Beyond the Lectionary Text: Genesis 33
by Bill Sytsma
When our Lord and Master Jesus Christ said, “Repent,” he willed the entire life of believers to be one of repentance.
Early in his monastic life, Martin Luther was consumed with the worry that his righteousness was not great enough. He tried fasting, praying, and self-flagellation in order to convince himself that he was truly remorseful for his sin, and that his repentance was sincere. He knew that his sinful nature caused him to walk out-of-step with God, and he wanted the assurance that he was making the necessary adjustments to
Repentance can be viewed as a one-time event. In his book, Dealer: A Soccer Pro’s Deliverance from the Cocaine Underworld, Jon Kregel tells the story of the evening he turned to the gospel of John while sitting in a prison cell. His life had followed a path that had included professional soccer, nightclubs, and cocaine. In his cell that evening, John prayed for the first time in years, “Jesus, please forgive me for running from you for so long. I am so sorry for all the sins I’ve committed against you. Please forgive me. And please come in and fill that lonely place inside of me.”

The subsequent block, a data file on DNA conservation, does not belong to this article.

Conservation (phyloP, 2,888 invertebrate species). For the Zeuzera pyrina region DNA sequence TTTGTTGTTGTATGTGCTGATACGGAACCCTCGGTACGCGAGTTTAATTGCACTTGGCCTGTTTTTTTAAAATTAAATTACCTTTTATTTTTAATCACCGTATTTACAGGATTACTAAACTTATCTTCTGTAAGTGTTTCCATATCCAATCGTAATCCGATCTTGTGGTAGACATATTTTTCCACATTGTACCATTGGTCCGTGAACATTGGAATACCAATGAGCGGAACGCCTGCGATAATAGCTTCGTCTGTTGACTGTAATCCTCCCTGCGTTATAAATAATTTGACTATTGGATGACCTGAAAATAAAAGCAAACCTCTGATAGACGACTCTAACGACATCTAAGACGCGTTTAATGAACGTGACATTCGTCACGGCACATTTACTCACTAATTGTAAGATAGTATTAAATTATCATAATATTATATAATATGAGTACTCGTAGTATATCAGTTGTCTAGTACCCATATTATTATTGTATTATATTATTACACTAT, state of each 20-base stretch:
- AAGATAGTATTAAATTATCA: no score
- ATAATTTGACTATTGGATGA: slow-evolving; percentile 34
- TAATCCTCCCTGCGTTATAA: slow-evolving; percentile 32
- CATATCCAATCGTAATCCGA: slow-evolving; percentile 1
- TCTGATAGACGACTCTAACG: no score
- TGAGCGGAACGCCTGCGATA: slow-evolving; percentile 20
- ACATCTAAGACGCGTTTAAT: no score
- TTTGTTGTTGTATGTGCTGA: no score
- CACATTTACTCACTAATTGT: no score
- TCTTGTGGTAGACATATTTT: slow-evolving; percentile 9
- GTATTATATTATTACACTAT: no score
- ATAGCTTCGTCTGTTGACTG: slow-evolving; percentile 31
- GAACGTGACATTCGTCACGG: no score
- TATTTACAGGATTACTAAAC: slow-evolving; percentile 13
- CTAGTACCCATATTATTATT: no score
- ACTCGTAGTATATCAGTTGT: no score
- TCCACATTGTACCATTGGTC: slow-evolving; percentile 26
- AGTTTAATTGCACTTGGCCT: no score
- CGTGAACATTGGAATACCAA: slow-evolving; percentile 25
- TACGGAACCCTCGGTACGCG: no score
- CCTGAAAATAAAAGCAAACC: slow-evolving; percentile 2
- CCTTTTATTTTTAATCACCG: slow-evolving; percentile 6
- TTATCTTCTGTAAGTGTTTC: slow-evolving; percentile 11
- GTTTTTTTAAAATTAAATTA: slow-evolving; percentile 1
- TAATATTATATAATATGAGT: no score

John’s prayer marked a moment of repentance. In that instant, his life was changed. He trusted in God to forgive him, and he took on a new identity. He was no longer named “Convicted Drug Dealer,” but instead, “Child of God.”
But that drastic life changing moment when Jon’s identity shifted was not the only adjustment God made in Jon’s life. In the following years, God guided, corrected, and shaped Jon so that he was transformed. The prayer of repentance began a life of repenting. His identity changed in that moment, but he was called to live into that new identity.
For Jon, repentance was more than a one-time incident. It became a way of life.